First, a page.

There are several good reasons Servite feels prepared to capture the Southern Section Division I championship won last year by Esperanza.
* The Friars have nine returning players--four of them starters--from last year's team that finished 24-4.
* Only Tustin has a realistic chance to keep Servite from winning a third consecutive Golden West League title.
* The Friars' pitching staff is experienced, their offense has a good balance of power and speed, and their defense is slick and savvy.
But Servite also has one of the county's top batteries: right-handed pitcher Brian Wolfe and catcher Ryan Garko.
Both are coming off excellent sophomore seasons that saw them selected to The Times Orange County's second team, the Golden West's first team and the Cal-Hi Underclass first team. Garko was also named to the California Baseball Coaches Assn. All-Southern Section first team.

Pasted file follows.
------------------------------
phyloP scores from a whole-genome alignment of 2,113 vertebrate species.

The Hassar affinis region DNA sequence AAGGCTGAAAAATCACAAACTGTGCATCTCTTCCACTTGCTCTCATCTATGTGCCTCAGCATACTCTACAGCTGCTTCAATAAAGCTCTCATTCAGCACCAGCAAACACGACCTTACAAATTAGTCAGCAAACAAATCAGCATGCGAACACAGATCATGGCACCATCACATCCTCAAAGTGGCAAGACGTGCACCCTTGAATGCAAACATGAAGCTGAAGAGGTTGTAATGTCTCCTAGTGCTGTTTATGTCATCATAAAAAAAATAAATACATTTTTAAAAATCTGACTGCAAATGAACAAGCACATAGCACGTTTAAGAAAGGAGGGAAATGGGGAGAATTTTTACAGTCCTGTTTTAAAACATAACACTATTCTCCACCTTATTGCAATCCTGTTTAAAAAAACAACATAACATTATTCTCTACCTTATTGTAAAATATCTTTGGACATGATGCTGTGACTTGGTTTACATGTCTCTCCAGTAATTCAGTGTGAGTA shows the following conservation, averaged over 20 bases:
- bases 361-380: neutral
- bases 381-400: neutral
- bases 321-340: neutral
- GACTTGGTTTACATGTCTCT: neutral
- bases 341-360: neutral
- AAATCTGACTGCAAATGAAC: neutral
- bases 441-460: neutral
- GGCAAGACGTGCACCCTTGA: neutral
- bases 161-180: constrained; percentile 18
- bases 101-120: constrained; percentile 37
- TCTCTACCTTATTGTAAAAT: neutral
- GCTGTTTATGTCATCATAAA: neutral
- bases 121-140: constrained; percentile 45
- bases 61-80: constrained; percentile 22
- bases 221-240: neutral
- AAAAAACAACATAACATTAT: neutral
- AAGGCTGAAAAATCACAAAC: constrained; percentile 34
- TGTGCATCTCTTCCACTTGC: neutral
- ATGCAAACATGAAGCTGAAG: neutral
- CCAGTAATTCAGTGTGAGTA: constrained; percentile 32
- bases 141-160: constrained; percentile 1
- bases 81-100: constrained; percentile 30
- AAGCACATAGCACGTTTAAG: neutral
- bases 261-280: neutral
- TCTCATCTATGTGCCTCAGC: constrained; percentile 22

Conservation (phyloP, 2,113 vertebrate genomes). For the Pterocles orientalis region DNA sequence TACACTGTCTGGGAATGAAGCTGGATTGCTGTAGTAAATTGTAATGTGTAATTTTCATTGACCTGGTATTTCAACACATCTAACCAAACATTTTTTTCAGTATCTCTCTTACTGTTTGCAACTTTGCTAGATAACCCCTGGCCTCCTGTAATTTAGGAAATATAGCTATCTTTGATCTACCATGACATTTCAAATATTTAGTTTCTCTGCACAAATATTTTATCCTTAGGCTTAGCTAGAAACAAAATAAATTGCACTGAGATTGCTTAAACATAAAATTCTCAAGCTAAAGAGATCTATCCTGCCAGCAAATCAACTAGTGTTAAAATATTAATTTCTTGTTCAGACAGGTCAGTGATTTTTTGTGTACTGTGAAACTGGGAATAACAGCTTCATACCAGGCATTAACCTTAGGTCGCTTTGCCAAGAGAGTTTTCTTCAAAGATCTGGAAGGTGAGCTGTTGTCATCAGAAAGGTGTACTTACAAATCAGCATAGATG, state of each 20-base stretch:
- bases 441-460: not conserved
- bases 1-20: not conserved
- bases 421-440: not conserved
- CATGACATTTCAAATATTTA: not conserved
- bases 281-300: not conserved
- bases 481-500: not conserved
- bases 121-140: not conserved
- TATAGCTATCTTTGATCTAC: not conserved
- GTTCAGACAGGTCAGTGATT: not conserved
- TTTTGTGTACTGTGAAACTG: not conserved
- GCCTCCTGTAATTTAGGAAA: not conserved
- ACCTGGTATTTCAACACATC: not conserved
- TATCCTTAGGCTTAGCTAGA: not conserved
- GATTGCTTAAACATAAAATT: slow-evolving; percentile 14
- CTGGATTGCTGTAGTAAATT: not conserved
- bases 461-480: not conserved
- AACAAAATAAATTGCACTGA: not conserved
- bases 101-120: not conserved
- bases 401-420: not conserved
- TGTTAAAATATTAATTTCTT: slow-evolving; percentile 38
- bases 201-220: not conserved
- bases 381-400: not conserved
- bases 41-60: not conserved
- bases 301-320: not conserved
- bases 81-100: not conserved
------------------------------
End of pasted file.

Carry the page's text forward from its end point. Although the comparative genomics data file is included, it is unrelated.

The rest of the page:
And both are motivated by Servite's second-round loss to Encino Crespi in last year's playoffs.
"Last year, we had a great team," Garko said. "Good pitching, good hitting, defense. I thought we had a real shot at making the finals. It was disappointing for the team not to reach its potential."
The early exit from the playoffs was even harder on Wolfe. He started the game for Servite, and even though he did not take the loss, he gave up seven runs, six earned, in a 10-9 defeat.
"It was nerve-racking," said Wolfe, describing the game. "I was having control problems. Crespi was a great team, and we really hadn't seen a team like that until the playoffs. It was a new experience.
"I'm not overpowering, so if I'm not hitting spots and mixing in the curve, it's not hard to time my fastball."
Garko and Wolfe are opposites. Garko, a powerful 6 feet 2, 215 pounds, is the stronger personality and more outgoing. He has an aura of confidence and is used to running things; he was quarterback for Servite's football team.
Wolfe is taller at 6-3, leaner at 195 pounds, and quieter. He is more inclined to let his game speak for him.
Both understand that, as good as Servite is, they bear most of the expectations the Friars have for 1998.
Both certainly have the talent to do well.
Last year, Garko had the best hitting season by a county catcher not named Gerald Laird. He batted .577 with eight home runs and a county-leading 52 runs batted in. Servite Coach Tom Tereschuk said Garko drove in at least one run in 27 of Servite's 28 games.